Understanding data mining on your cell phone starts by understanding how your phone stores data. Your mobile phone reveals more about you than your computer. It keeps track of where you are, how fast you travel, who you call or message and how long the conversation lasts, every moment of the day. And that, it turns out, is good for your health.
Cellular service providers store all that data. Medical researchers are now data mining that digital information to find new ways to treat health care issues. The applications range from the very large scale, such as a project to track the spread of malaria in Kenya, to the very small scale, such as reminding an individual by text message to take their medications, for example.
The new field is called mHealth. The "m" stands for mobile, to distinguish it from eHealth. The latter developed from the use of computers and other electronic devices to study, treat and prevent disease. The advantages of mobile phones in recording and tracking human behavior are so new and so important that they have opened a whole new field of medical research and care. The advantages of mHealth research apply globally, to developed and underdeveloped countries alike.
There are seven billion people on the planet and six billion cell phones. Mobile phones have penetrated remote areas of the world that computer technology has not been able to reach. One of the biggest uses for data mining cell phone usage is in developing nations with limited medical facilities and inadequate numbers of doctors and nurses.
The husband-and-wife team of Caroline Buckee and Nathan Eagle at Harvard University are pioneers of data mining for public health. In Kenya, mapping cell phone use, the Harvard researchers identified travel patterns in the movements of people on a grand scale. This led Buckee to be able to track the spread of malaria, as well as to pinpoint the cities where malaria was rampant and the new areas that were receiving infected people.
Mapping epidemics in real time allows instant response in terms of shipments of medical supplies and preventive measures. Travelers can be warned of current conditions through text messaging. Local residents can be given the same alerts and the means to cope with the situation. Public health officials can track the response and change focus immediately. They can predict where the disease will move next.
Another use of mobile technology in developing countries is the ability to connect instantly with medical care professionals in the field. Available personnel in remote locations can treat diseases with up-to-date protocols that are sent to them by cell phone. Records of treatment can be sent back and stored. Appointments can be kept at a remote location and phoned in. Data mining these records helps track medical treatment and recovery over time, in what are called longitudinal studies. These are the studies that can lead to breakthroughs in the treatment of diseases.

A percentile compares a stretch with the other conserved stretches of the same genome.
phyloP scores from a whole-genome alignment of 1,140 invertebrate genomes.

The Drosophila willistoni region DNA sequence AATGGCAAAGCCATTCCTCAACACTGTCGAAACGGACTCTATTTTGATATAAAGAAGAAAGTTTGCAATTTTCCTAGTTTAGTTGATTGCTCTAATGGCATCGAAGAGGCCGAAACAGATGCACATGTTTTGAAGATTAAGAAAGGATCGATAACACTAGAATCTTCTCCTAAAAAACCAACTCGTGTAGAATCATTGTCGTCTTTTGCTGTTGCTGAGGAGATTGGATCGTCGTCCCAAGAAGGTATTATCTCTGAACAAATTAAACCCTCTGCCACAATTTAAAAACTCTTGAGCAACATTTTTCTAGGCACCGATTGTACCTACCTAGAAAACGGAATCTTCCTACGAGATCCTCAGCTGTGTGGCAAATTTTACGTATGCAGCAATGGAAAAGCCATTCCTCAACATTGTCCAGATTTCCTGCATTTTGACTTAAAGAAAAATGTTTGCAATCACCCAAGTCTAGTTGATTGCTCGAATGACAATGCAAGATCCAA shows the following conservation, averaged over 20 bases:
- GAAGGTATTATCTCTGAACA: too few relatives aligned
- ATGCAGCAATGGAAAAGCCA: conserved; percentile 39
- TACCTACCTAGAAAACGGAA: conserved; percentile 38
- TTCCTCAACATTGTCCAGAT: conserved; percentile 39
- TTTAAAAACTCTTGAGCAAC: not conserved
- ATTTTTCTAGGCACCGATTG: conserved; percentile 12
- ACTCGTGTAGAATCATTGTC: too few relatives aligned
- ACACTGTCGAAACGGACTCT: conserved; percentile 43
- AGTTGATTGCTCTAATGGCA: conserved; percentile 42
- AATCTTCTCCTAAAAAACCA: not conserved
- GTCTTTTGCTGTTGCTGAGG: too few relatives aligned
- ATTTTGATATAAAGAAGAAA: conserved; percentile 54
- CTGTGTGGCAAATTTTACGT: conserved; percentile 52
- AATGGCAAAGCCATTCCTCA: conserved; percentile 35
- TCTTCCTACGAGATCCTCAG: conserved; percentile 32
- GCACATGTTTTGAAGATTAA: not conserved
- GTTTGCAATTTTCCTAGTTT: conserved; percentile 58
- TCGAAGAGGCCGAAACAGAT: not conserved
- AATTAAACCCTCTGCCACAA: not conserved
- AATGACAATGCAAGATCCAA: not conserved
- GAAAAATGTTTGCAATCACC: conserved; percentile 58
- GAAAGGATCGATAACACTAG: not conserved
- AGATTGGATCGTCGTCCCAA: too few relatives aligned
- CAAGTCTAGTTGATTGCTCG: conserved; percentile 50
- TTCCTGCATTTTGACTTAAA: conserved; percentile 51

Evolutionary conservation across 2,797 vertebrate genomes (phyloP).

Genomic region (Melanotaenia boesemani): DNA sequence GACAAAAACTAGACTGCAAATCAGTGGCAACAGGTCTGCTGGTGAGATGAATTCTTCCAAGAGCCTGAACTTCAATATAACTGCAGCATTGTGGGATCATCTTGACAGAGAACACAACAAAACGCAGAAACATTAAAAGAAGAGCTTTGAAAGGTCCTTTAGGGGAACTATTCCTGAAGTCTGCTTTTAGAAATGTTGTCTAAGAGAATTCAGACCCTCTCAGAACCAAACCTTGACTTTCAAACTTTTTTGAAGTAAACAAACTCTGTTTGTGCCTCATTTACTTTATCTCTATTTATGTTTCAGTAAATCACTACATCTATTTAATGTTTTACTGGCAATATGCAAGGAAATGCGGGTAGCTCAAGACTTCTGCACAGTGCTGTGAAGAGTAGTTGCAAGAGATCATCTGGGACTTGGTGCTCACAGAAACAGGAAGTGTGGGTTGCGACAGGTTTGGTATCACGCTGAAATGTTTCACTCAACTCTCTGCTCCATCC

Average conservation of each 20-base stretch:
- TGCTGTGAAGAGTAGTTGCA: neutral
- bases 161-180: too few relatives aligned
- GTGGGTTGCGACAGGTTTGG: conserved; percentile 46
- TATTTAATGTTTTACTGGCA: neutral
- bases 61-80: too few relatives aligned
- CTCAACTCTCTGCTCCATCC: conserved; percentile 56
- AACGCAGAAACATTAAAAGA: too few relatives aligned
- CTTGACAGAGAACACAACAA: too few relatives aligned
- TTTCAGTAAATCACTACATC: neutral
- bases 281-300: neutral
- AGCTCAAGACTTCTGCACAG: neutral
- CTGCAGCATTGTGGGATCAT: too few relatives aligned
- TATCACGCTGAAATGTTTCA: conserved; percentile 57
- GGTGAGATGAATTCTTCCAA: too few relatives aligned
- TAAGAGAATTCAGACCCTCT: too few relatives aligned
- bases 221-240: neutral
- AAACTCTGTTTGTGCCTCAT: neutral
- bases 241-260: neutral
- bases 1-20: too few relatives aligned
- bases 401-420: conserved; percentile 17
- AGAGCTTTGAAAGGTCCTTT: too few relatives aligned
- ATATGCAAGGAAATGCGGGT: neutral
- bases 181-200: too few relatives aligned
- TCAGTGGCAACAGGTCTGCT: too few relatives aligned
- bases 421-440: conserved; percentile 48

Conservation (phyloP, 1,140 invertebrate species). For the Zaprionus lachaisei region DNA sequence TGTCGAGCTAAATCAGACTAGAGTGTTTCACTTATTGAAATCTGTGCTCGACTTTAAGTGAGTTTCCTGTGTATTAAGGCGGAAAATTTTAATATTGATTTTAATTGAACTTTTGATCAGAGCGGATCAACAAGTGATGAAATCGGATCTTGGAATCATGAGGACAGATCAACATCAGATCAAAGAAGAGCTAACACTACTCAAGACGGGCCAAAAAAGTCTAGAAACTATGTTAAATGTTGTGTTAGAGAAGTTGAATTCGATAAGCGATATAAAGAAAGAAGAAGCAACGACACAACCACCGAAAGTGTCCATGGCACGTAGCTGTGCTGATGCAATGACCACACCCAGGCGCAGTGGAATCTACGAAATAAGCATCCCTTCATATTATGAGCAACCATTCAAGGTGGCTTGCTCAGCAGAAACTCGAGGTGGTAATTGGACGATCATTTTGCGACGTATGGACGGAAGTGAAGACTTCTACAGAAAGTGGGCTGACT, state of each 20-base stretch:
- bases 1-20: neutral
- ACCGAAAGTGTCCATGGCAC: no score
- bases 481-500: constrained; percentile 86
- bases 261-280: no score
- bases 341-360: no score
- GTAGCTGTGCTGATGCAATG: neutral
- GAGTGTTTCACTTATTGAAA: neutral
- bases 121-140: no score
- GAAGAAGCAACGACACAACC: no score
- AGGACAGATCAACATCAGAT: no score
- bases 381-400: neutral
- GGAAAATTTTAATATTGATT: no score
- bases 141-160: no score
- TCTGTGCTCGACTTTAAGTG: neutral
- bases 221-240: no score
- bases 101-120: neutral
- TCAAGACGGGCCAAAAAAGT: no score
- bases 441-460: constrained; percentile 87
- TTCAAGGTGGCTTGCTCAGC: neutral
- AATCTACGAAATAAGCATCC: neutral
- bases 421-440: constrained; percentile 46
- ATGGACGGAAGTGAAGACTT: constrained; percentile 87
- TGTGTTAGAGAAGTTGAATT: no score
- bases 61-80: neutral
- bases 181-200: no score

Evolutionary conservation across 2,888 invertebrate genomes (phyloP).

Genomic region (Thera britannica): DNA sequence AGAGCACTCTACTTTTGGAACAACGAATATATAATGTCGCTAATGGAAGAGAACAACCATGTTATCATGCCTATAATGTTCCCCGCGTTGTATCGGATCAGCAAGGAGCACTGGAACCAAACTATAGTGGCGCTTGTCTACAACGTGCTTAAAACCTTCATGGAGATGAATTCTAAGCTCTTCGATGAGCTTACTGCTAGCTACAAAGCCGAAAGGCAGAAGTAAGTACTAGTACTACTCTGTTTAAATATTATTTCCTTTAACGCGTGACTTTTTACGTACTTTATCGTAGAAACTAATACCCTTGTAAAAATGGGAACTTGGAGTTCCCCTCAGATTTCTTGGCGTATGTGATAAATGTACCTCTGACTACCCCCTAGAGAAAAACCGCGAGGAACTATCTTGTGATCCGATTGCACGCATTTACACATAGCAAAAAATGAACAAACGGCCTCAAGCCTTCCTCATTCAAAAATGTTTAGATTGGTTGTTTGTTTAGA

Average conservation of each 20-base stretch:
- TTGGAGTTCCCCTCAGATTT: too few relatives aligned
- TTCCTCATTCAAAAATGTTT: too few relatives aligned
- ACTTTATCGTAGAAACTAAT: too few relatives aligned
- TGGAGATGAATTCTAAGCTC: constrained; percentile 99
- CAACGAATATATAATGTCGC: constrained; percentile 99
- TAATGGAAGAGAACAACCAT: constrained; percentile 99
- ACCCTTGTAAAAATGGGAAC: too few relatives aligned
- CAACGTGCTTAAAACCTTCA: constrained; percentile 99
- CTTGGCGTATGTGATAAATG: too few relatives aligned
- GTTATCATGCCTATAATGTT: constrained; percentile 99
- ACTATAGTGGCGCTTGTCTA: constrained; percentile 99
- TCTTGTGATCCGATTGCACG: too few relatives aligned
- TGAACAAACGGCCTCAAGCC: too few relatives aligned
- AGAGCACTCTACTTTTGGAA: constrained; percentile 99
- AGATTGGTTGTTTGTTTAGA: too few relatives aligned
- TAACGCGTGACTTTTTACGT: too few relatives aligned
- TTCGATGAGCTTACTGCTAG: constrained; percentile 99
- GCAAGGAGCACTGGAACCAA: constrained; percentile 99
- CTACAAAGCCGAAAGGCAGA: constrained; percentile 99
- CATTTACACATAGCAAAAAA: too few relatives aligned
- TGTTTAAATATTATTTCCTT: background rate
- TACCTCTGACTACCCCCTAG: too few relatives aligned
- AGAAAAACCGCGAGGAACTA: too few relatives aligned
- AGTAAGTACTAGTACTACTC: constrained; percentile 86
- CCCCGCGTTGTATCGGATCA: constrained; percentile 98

The potential for use of cell phone data mining in individual care is equally vast. Already, researchers are tracking where, when and how often calls are made in order to predict social behavior and manage chronic care. Addiction control can be taken to the personal level. An alcoholic, for example, can be steered clear of a bar that turns up on the GPS. Mental health is another field for personal intervention. A depressed person can be reminded to make more phone calls, since socializing is important in treating depression.
The rise of personal computers led to patients researching their own medical issues. Mobile technology now allows those patients to track their medical histories and to receive constant feedback on their care. Followup messages on prescribed activities, scheduled appointments, and health tips are all part of the new field of mHealth. Apps are rapidly being developed to monitor vital signs, keep records of medications, log exercise routines and much more.
Smartphone users will have more and more ways to manage their own care. The GPS in the phone tracks the phone's location; the imbedded accelerometer chip can be used as a motion sensor to detect when its owner is exercising. Monitor apps can input heart rates and other vital signs. Ginger.io is one company that has already developed an app for medical monitoring.
Research on the effects of social behavior on wellness and longevity is ongoing. Data mining gives universities instant information on behavior. Having it in digital form makes the storage, correlation and application of this information faster and easier. Breakthroughs in ways to study our lives are changing the face of medicine.